Oddly, the special was used to promote Midler’s album “Broken Blossom,” which was just arriving in stores. “La Vie en Rose” was the only song from that album used on this show; neither the album nor that song made any impact on the charts.
“Ol’ Red Hair is Back” is a curious endeavor. As a singer and dancer, Midler puts in herself into frenetic overdrive and barrels through her musical numbers like a runaway train. But things slow down between her numbers, where she provides a toned-down version of her comic shtick. The most daring part of her appearance comes when she cups her hands beneath her breasts and dubs them “the twin deities of truth and beauty.” Otherwise, she aims slight but snide digs at the goodie-two-shoes personas of Marie Osmond and Dorothy Hamill, imagines the shock of viewers tuning in and not knowing who she is, and presents a rambling monologue about encountering an obese woman wearing a fried egg on her balding head.
Any Midler fan watching this cannot help but rue that Midler is holding back with “Ol’ Red Hair is Back.” Even Midler herself semi-acknowledges her restricted settings, facetiously claiming her her presence on NBC signals the downfall of American moral decency. But then, she offers a show that is so tame that kiddies and grandmothers could watch it without any degree of discomfort. In fact, the show was sponsored by the International Ladies’ Garment Workers Union – not exactly a bunch of rebel rousers, eh?
Still, enough people were comfortable enough with “Ol’ Red Hair is Back” during its broadcast on December 7, 1977. It did well in the ratings and went on to win the Emmy Award for Outstanding Special and Best Tape Sound Mixing (there’s an Emmy for that?). The show also received a nomination for Writing for a Comedy-Variety or Musical, but that Emmy went to “The Paul Simon Special.”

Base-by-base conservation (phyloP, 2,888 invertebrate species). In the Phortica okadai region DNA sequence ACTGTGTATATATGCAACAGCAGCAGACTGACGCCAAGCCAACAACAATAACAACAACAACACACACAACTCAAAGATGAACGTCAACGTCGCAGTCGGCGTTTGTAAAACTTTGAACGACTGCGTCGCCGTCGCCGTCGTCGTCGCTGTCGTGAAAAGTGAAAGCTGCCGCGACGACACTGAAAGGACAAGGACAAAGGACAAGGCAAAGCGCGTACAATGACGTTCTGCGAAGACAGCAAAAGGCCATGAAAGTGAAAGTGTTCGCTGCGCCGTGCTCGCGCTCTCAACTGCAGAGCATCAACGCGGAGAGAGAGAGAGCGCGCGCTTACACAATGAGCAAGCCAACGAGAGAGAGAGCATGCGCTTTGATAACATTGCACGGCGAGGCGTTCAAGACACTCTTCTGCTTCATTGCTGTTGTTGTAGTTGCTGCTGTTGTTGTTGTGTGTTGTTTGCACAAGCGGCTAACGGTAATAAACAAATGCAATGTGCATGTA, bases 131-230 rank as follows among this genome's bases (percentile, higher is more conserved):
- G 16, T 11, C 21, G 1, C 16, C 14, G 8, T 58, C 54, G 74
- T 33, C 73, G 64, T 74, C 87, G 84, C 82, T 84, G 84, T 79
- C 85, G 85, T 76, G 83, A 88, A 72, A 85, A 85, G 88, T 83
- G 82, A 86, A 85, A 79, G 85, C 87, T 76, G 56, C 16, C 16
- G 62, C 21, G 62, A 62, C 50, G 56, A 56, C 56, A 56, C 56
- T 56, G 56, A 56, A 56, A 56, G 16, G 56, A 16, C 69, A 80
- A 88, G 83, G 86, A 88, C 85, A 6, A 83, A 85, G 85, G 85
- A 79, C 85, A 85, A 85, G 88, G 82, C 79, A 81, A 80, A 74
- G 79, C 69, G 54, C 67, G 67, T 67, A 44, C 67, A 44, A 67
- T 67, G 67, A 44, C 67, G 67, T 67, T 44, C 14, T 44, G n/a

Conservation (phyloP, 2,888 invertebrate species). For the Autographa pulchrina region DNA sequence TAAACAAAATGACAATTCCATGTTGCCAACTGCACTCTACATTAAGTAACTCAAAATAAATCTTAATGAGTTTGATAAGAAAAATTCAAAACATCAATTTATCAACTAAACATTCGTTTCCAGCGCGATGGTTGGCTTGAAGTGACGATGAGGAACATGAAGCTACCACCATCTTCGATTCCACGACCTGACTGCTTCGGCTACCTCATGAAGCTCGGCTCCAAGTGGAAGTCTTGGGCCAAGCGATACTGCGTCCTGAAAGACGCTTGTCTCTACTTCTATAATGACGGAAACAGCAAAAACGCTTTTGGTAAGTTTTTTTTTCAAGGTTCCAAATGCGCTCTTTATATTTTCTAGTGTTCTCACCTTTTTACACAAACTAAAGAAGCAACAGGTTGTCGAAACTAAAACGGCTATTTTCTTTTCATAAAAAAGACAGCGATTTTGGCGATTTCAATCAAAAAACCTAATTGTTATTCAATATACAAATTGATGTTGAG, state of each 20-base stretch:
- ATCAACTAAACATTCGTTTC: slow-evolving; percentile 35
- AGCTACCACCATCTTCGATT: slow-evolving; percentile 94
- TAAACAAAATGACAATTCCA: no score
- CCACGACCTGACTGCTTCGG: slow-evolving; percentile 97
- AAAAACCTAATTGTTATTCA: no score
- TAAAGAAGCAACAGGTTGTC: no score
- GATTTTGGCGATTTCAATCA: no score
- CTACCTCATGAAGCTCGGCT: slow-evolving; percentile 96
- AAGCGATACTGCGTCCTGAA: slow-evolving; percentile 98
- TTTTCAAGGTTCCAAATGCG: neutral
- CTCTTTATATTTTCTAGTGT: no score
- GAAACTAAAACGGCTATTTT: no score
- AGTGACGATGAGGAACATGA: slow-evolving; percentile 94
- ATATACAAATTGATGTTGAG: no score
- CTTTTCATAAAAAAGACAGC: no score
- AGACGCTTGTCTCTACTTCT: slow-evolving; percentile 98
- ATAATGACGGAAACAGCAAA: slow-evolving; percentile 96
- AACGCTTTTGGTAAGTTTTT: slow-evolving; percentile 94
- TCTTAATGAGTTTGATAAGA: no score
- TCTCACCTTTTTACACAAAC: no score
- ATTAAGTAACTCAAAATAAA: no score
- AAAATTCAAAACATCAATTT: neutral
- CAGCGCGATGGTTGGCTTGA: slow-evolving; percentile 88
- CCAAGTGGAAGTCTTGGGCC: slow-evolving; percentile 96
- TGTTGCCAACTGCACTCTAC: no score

As far as I know, “Ol’ Red Hair is Back” was only broadcast once on NBC. I don’t know if it was ever rebroadcast on another network or screened as part of a retrospective of Midler’s work. There has never been a commercial home entertainment release of this title, and I don’t believe any effort is being made to bring it back.
However, several prescient souls who owned Betamax machines videotaped the show during its only broadcast, and today’s bootlegs originate from there. The source of my bootleg copy is a fella in New Jersey who told me this amusing anecdote: “I remember recording it on a stormy night. In fact, there was a nasty thunderstorm. At one point in the broadcast, NBC lost their high-quality ‘network feed’ and switched to their ‘back-up’ copy, which they ran in sync, just in case of trouble. It happened during a commercial. You can see and hear a glitch and a color shift at 33:46 (on the DVD), when they switched back to the network link.”
Is this title worth seeking out? For Midler’s fans, the answer is yes – a subdued Midler is better than nothing, and this special could’ve easily been lost. Even if “Ol’ Red Hair is Back” doesn’t present her at full-throttle, it is an amusing diversion that offers a happy sampling of what the Divine Miss M is capable of performing.